Ambient Design (Therapy?)

Continuing with my year of all-things-ambient I discovered how important ambient is.

During my recovery from surgery, I was given a lesson on how significant my ambient surroundings are. After day five of laying in bed, my bedroom became a place of noise instead of a place of healing. The room has no feel, flow or vibe to it. It is the only room in the house that has not been designed around an ambient-minimalist theme. The room lacks purpose. In the rest of the home everything has a layout with an ambient design for function and flow.

To define the ambient-minimalist design would be to: First, think about the natural light then artificial light. Second, think about the color of the walls and the art displayed on the walls. Third, think about furniture that fits the space you placed it in. The last and most fundamental of ambient-minimalist design is if you see “it”, the “it” has a purpose.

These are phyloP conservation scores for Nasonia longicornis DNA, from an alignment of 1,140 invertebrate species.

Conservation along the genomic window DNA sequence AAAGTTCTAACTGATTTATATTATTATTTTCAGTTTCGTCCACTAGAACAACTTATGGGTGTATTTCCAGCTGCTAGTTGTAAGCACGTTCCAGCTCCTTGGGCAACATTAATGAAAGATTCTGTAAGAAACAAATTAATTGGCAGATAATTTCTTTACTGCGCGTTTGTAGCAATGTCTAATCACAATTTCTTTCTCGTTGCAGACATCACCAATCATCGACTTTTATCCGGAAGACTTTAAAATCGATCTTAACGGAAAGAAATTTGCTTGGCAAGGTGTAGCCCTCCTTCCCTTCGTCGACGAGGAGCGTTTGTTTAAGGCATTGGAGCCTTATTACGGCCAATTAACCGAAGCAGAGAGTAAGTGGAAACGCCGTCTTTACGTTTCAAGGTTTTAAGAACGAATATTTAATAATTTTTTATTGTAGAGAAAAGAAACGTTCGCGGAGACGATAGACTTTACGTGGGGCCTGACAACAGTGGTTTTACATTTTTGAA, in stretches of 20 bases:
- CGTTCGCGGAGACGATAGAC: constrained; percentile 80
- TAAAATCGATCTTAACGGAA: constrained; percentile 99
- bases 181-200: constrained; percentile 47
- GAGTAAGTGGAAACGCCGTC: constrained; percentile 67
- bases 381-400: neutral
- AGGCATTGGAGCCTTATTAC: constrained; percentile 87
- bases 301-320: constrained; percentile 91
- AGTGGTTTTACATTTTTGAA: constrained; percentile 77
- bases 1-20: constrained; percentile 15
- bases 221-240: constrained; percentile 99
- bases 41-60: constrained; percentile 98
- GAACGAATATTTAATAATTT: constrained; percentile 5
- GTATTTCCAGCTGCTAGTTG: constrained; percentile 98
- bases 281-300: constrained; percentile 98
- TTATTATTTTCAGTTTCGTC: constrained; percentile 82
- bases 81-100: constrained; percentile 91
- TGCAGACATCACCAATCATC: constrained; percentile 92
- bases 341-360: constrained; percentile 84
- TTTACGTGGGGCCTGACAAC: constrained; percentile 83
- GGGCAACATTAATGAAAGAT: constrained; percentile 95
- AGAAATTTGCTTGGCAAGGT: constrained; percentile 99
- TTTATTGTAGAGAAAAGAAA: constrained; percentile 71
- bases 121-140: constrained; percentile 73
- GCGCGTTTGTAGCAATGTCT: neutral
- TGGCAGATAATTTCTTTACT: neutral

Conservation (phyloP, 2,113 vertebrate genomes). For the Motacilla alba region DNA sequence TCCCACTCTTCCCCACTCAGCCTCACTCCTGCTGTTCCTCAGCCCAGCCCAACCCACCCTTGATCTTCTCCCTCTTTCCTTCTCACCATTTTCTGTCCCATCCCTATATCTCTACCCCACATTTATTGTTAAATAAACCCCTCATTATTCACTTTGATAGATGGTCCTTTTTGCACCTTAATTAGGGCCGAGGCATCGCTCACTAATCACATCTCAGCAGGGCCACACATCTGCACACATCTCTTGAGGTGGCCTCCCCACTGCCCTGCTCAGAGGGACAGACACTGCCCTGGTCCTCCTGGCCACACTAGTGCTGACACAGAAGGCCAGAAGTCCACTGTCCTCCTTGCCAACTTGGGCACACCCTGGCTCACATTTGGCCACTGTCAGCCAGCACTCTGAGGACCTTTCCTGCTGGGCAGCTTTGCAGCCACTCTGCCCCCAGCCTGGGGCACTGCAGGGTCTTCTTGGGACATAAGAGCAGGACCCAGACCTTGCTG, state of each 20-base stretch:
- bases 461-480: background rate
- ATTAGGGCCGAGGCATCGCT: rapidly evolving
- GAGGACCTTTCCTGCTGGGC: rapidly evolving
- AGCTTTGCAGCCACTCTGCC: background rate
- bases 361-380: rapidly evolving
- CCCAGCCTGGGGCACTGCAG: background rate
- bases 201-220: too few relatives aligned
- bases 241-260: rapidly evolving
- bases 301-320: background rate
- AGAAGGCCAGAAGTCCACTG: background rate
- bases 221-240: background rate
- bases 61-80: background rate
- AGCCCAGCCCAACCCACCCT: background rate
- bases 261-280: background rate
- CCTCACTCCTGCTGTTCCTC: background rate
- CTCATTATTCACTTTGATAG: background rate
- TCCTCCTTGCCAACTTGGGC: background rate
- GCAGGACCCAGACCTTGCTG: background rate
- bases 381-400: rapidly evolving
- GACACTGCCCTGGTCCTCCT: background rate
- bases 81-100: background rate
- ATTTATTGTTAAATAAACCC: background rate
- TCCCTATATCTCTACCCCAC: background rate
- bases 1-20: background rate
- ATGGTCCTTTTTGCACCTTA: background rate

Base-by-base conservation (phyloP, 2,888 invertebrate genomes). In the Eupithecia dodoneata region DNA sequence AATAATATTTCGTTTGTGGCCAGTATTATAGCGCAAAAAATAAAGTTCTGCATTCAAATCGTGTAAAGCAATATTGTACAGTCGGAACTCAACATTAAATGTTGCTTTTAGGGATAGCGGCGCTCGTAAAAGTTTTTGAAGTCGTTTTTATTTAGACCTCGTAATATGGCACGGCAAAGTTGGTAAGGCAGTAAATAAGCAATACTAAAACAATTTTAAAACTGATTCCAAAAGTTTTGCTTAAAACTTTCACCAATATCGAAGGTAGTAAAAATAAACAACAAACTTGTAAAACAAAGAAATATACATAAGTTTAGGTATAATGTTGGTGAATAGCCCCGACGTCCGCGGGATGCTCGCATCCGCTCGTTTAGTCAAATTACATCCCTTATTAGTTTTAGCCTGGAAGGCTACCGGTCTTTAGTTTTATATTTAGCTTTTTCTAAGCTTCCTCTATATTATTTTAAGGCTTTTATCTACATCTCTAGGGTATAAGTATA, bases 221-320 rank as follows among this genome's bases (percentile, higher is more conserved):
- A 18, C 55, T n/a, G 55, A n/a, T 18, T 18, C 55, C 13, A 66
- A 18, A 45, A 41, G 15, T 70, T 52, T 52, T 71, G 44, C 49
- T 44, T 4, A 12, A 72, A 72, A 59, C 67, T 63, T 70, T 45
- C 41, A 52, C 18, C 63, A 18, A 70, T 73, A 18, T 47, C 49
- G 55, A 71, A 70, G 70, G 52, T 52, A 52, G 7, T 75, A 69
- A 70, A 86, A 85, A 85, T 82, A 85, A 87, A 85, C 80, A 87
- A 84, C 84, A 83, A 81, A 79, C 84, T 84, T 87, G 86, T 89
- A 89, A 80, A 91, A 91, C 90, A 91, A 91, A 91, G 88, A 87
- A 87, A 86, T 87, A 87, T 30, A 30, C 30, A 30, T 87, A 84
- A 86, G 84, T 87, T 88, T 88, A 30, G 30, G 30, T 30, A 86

Lying in bed I found myself daydreaming of these open spaces. Music, art, natural light, airflow, and plants all gave me feelings of calm. Having a home rooted with ambient principles aided my healing. I realize how a little time spent in those ambient spaces opened up my breathing (mentally & physically) along with my mind and heart.